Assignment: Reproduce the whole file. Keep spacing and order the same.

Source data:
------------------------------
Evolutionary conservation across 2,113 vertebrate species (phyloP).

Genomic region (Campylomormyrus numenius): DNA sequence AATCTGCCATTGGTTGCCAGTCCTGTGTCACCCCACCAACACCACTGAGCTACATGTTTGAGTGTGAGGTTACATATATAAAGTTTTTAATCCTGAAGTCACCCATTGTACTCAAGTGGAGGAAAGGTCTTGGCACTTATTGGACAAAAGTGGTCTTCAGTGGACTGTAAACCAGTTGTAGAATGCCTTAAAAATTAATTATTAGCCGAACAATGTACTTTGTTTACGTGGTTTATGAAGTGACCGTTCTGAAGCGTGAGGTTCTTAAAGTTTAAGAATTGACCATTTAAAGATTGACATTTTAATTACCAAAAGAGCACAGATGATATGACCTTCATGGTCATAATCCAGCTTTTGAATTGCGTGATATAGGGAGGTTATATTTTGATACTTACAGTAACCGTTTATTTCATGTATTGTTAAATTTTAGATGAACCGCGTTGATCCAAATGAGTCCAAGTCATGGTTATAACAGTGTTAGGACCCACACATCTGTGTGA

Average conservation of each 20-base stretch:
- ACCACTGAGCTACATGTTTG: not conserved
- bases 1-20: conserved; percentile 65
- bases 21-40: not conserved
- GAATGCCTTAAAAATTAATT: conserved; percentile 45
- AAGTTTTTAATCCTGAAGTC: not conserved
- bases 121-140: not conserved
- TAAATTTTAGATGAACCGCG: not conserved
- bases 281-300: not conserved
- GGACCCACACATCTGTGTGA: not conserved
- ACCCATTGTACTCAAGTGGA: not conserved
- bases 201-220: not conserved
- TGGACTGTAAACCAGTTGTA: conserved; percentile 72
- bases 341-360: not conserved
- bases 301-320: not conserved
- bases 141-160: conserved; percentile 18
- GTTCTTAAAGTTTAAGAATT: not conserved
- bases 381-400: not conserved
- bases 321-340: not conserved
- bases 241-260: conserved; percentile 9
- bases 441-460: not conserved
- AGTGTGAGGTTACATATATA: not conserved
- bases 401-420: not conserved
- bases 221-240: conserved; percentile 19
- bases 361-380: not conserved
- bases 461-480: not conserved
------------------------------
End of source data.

Evolutionary conservation across 2,113 vertebrate species (phyloP).

Genomic region (Campylomormyrus numenius): DNA sequence AATCTGCCATTGGTTGCCAGTCCTGTGTCACCCCACCAACACCACTGAGCTACATGTTTGAGTGTGAGGTTACATATATAAAGTTTTTAATCCTGAAGTCACCCATTGTACTCAAGTGGAGGAAAGGTCTTGGCACTTATTGGACAAAAGTGGTCTTCAGTGGACTGTAAACCAGTTGTAGAATGCCTTAAAAATTAATTATTAGCCGAACAATGTACTTTGTTTACGTGGTTTATGAAGTGACCGTTCTGAAGCGTGAGGTTCTTAAAGTTTAAGAATTGACCATTTAAAGATTGACATTTTAATTACCAAAAGAGCACAGATGATATGACCTTCATGGTCATAATCCAGCTTTTGAATTGCGTGATATAGGGAGGTTATATTTTGATACTTACAGTAACCGTTTATTTCATGTATTGTTAAATTTTAGATGAACCGCGTTGATCCAAATGAGTCCAAGTCATGGTTATAACAGTGTTAGGACCCACACATCTGTGTGA

Average conservation of each 20-base stretch:
- ACCACTGAGCTACATGTTTG: not conserved
- bases 1-20: conserved; percentile 65
- bases 21-40: not conserved
- GAATGCCTTAAAAATTAATT: conserved; percentile 45
- AAGTTTTTAATCCTGAAGTC: not conserved
- bases 121-140: not conserved
- TAAATTTTAGATGAACCGCG: not conserved
- bases 281-300: not conserved
- GGACCCACACATCTGTGTGA: not conserved
- ACCCATTGTACTCAAGTGGA: not conserved
- bases 201-220: not conserved
- TGGACTGTAAACCAGTTGTA: conserved; percentile 72
- bases 341-360: not conserved
- bases 301-320: not conserved
- bases 141-160: conserved; percentile 18
- GTTCTTAAAGTTTAAGAATT: not conserved
- bases 381-400: not conserved
- bases 321-340: not conserved
- bases 241-260: conserved; percentile 9
- bases 441-460: not conserved
- AGTGTGAGGTTACATATATA: not conserved
- bases 401-420: not conserved
- bases 221-240: conserved; percentile 19
- bases 361-380: not conserved
- bases 461-480: not conserved